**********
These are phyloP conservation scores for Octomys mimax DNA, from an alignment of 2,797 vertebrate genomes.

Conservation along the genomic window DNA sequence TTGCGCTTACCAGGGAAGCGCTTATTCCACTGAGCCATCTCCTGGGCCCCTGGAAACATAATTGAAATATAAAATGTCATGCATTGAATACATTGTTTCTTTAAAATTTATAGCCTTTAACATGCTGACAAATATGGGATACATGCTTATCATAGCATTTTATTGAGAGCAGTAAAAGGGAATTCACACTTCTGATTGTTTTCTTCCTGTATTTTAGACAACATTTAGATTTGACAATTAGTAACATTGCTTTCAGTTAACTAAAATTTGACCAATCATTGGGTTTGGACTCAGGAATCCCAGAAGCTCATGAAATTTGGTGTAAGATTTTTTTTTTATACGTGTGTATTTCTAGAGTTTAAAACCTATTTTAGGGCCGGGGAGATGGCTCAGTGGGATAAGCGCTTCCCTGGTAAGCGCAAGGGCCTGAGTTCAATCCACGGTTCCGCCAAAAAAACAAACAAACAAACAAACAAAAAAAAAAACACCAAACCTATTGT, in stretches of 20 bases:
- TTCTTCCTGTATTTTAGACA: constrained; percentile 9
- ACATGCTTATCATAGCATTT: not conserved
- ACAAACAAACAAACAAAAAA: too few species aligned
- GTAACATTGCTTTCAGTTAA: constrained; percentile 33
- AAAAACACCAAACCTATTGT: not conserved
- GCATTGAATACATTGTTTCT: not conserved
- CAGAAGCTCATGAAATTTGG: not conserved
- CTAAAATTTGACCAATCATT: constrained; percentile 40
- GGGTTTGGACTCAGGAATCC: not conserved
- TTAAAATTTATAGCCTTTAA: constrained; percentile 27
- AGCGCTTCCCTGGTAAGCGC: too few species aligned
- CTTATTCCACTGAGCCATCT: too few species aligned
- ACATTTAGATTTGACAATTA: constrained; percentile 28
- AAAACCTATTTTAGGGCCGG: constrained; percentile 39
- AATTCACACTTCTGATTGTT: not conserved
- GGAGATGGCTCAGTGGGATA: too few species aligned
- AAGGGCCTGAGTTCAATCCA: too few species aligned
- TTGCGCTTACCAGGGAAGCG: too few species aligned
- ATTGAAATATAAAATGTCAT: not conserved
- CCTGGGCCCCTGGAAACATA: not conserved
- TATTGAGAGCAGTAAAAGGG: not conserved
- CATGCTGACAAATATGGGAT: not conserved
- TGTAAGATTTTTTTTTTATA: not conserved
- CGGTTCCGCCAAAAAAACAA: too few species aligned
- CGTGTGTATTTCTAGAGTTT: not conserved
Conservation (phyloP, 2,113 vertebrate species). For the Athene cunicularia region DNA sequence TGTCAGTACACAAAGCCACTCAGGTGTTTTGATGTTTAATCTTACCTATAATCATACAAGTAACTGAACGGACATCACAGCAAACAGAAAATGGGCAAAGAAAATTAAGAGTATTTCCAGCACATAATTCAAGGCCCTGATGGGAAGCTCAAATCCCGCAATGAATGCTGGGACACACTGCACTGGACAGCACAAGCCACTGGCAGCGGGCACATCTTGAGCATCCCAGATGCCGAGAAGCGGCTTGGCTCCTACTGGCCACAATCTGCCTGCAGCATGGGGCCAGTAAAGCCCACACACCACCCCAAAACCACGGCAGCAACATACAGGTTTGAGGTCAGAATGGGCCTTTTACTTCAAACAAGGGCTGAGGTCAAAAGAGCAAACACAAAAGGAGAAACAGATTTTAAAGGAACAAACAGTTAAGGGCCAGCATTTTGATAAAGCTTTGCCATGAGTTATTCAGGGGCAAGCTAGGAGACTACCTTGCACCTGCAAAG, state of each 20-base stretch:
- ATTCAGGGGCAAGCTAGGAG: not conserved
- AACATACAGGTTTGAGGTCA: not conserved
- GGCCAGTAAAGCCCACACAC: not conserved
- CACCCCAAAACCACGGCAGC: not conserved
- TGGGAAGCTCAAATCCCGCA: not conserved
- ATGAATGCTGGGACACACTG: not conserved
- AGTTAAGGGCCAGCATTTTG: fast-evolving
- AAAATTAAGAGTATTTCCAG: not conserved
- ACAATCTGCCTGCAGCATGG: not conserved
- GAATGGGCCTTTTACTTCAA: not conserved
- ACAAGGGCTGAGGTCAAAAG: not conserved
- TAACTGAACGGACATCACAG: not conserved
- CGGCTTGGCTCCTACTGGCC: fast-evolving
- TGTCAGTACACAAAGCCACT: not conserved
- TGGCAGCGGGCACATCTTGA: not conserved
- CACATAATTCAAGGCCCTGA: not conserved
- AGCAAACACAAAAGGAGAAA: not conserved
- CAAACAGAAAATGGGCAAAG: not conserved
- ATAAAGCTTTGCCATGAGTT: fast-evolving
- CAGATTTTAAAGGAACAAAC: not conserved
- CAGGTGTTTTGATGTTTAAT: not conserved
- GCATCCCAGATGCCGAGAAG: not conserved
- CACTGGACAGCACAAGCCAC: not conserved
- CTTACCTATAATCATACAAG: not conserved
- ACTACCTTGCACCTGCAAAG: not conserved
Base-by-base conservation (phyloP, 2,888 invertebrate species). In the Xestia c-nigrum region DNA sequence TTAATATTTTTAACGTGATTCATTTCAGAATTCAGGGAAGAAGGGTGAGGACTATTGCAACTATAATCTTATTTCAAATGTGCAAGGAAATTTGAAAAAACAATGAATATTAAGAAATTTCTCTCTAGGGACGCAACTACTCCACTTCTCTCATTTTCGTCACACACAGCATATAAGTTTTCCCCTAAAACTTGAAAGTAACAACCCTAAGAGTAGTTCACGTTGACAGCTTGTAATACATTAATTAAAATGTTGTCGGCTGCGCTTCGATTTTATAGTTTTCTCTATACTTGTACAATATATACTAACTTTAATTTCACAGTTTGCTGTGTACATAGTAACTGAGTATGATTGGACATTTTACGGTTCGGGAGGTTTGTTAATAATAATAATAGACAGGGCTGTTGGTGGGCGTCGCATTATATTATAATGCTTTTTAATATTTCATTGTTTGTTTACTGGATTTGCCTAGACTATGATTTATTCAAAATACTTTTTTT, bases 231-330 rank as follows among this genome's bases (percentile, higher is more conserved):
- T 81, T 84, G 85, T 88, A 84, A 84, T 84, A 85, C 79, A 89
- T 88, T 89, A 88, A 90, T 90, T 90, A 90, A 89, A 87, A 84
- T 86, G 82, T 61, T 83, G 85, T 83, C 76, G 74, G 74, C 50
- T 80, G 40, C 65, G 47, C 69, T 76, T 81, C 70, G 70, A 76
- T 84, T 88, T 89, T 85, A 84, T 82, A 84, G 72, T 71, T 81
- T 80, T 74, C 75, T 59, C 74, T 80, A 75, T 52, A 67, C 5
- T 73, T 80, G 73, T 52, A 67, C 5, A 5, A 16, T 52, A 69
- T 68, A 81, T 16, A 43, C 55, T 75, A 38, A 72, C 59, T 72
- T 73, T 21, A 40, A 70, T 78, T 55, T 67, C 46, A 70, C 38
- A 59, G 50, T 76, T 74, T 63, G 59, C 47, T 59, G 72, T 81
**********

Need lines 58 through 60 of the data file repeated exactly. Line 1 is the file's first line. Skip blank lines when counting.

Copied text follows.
- T 80, G 40, C 65, G 47, C 69, T 76, T 81, C 70, G 70, A 76
- T 84, T 88, T 89, T 85, A 84, T 82, A 84, G 72, T 71, T 81
- T 80, T 74, C 75, T 59, C 74, T 80, A 75, T 52, A 67, C 5